James Ricketson with the Cambodian family he is making a documentary with. Picture: Tim Hunter.
James Ricketson with the Cambodian family he is making a documentary with. Picture: Tim Hunter.

Aussie reveals how he survived Cambodian jail cell hell

THIS is the squalor James Ricketson thought he would spend the rest of his life in.

A photograph taken on a smuggled mobile phone showing living conditions inside Cambodia's Prey Sar prison. Picture: Supplied
A photograph taken on a smuggled mobile phone showing living conditions inside Cambodia's Prey Sar prison. Picture: Supplied

In his first in-depth interview since landing on Australian soil, the Australian filmmaker told True Crime Australia of his 15 months in one of Cambodia's worst prisons.

The blistering tropical sores that once covered his body, acquired after sharing a cell with 140 inmates in Phnom Penh's Prey Sar jail, have almost healed.

His sense of injustice at the system that kept him, and many others, falsely imprisoned on charges he claims are baseless has not.

Ricketson, 69, was arrested after flying a drone at an opposition rally in June, 2017, accused of attempting to jeopardise Cambodia's national security and overthrow long-reigning dictator Prime Minister Hun Sen.

"It had nothing to do with me being a spy and nothing to do with me committing a crime," said Ricketson, speaking from his home in Sydney's Palm Beach.

"I was just a useful pawn in a very large geo-political game that involved the US, Cambodia, Australia, the EU and the opposition party they were trying to discredit."

 

James Ricketson is helped from a prison truck upon his arrival at court in Phnom Penh. Picture: AP
James Ricketson is helped from a prison truck upon his arrival at court in Phnom Penh. Picture: AP

The Australian filmmaker, who has been travelling to Cambodia for 22 years to make a long-running documentary on the life of a beggar girl, endured a six-day interrogation.

"They were trying to pin me for something. I'm unsure exactly what it was they wanted to pin me for except I do have a few enemies in Cambodia, not just the government," he said.

"After the end of six days they told me we haven't found any evidence at all you've done anything and I was charged with being a spy."

 

James Ricketson at home in Palm Beach, after returning from 15 months inside one of the world’s toughest prisons. Picture: Tim Hunter
James Ricketson at home in Palm Beach, after returning from 15 months inside one of the world’s toughest prisons. Picture: Tim Hunter

 

Taken to a cell crawling with rats and cockroaches, where each man is allocated one metre square and 140 prisoners share three squat toilets, Ricketson was initially confident the Australian Government would instantly intervene, but as months passed and countless letters to then Foreign Affairs Minister Julie Bishop, Prime Minister Malcolm Turnbull and Attorney-General Mark Speakman went unanswered, his faith dwindled.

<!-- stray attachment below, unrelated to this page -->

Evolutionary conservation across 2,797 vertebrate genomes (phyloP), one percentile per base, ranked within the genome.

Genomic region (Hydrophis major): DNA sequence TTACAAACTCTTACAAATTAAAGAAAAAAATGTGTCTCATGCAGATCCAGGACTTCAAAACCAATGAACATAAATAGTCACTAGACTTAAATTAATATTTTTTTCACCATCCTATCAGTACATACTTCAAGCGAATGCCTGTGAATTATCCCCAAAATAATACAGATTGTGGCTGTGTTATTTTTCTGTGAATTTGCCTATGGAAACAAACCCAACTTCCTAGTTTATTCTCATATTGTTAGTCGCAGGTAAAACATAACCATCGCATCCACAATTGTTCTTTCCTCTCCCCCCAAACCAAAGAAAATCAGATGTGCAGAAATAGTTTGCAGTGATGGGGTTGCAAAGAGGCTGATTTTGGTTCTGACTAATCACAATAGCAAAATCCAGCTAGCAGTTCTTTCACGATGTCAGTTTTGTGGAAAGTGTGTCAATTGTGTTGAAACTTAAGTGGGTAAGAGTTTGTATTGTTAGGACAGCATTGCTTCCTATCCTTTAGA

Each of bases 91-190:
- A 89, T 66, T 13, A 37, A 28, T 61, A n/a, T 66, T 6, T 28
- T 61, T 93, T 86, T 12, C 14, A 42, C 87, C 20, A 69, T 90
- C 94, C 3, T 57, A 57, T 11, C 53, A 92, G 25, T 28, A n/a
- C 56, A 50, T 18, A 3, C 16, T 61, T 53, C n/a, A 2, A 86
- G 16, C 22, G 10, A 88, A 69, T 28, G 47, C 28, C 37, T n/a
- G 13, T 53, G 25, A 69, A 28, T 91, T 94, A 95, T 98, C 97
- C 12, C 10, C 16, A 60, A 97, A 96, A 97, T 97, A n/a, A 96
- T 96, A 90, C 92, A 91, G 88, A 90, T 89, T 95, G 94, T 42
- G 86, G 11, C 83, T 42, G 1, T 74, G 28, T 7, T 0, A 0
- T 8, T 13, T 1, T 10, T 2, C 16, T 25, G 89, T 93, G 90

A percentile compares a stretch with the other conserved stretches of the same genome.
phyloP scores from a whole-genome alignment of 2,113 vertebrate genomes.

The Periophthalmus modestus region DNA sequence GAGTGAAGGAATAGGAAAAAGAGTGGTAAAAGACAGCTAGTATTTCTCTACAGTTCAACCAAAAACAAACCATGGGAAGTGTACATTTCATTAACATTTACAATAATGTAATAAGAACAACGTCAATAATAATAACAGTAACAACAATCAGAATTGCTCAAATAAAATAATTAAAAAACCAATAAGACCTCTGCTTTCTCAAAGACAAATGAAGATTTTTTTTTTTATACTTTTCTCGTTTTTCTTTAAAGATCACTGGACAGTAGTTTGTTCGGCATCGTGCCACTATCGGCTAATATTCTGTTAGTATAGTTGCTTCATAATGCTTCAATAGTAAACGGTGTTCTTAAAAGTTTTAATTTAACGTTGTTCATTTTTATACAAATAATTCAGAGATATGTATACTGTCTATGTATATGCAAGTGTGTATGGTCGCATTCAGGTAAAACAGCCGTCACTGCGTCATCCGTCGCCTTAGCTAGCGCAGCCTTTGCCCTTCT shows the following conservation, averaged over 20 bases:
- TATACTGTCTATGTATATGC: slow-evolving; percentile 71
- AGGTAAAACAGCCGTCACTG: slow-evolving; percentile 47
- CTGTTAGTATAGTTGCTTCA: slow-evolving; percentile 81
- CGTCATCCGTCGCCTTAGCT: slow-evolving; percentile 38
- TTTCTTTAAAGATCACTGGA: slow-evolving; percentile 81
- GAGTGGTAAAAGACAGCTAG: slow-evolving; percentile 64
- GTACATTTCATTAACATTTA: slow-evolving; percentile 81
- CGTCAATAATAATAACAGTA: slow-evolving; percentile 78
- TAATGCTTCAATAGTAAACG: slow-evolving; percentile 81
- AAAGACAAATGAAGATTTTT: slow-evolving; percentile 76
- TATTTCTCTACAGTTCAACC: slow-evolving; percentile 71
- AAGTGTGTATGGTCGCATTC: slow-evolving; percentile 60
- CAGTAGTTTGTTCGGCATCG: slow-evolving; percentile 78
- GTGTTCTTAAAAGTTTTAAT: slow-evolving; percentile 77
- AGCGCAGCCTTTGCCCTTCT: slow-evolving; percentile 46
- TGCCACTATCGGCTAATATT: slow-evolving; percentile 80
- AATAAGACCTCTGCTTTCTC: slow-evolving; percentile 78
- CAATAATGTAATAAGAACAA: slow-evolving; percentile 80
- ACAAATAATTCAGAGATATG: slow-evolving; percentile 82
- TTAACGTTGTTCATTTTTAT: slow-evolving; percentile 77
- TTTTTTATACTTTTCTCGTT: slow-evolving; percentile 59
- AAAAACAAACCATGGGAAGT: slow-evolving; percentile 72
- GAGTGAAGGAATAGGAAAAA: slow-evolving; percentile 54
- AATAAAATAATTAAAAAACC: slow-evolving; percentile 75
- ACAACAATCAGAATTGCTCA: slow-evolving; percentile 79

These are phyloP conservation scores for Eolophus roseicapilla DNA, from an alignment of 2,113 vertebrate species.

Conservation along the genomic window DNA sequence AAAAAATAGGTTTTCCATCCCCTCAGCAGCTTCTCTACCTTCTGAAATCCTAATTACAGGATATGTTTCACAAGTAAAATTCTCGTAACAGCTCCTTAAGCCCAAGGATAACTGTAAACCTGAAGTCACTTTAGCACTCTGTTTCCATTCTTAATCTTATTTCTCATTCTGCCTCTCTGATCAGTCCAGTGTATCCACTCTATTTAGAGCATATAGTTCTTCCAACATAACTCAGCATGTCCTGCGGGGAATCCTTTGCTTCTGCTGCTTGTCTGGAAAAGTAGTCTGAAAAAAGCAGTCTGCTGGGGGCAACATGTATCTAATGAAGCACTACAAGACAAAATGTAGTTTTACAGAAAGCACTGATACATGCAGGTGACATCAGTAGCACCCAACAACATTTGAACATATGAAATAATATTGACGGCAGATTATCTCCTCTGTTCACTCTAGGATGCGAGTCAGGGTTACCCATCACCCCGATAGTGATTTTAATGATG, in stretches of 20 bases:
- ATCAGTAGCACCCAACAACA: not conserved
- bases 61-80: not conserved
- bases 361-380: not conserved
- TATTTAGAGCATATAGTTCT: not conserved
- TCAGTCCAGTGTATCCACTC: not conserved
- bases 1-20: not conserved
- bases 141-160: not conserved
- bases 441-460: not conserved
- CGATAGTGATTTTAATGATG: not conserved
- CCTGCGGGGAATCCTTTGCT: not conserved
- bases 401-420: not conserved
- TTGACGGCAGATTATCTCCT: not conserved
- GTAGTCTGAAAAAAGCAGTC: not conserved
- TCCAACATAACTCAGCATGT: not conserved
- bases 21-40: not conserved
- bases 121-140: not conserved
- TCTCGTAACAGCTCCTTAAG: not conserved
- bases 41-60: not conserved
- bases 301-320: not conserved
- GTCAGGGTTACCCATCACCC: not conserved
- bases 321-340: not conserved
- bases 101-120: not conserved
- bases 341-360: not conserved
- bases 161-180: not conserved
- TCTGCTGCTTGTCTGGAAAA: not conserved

He kept his sanity through journal entries, provided exclusively to News Corp Australia:

"My fear is that the Aust govt (sic) will do nothing unless public pressure is brought to bear. My concern is that unless this pressure is brought to bear soon the spy narrative will become so firmly entrenched that the Cambodian authorities will not be able to remove me from the board without significant loss of face," writes Ricketson.

Although he was able to use small bribes of $1 to $2 to make his life in jail more comfortable, the option to make a large payment to secure his freedom was not available.

James Ricketson gestures from inside a prison truck in Cambodia earlier this year. Picture: AP
James Ricketson gestures from inside a prison truck in Cambodia earlier this year. Picture: AP

As one of few foreigners "packed in like sardines" among tattooed gangsters, murderers, rapists, paedophiles, smugglers and ice users, the unbearably humid and unhygienic conditions saw Ricketson develop an undiagnosed, life-threatening tropical illness that saw him lose 20kgs.

He still suffers from relentless daily headaches, fainting spells and body aches as a result.

"By 9pm the tank holding water to flush toilets had most often run out and the smell of stale urine assailing my nostrils as I wrote was overpowering," writes Ricketson.

However, he maintained optimism. "As I sit here in my crowded cell I am very aware of how fortunate I am to have lived a life completely free of the sorts of problems my fellow cellmates have endured on a regular basis," he writes.

A page of James Ricketson's journal that he kept while imprisoned in Cambodia's Prey Sar prison. Picture: Tim Hunter.
A page of James Ricketson's journal that he kept while imprisoned in Cambodia's Prey Sar prison. Picture: Tim Hunter.

Christmas Eve will mark three months since Ricketson has been home and he is looking forward to celebrating with his son, Jesse, and adopted daughter, Roxanne.

He still intends to return to Cambodia to continue his work with his charity Family By Family, helping disadvantaged local families, but will wait until it is "99 per cent" safe for him to do so.

"Jail made me realise how strong I am and how resilient I am but also how strong and resilient most people are when they're confronted by something dreadful that happens in their lives," said Ricketson.

"Most of us think before it happens that we couldn't cope but all of us wind up having to cope. I never gave up hope. You can't give up hope, whatever happens in your life."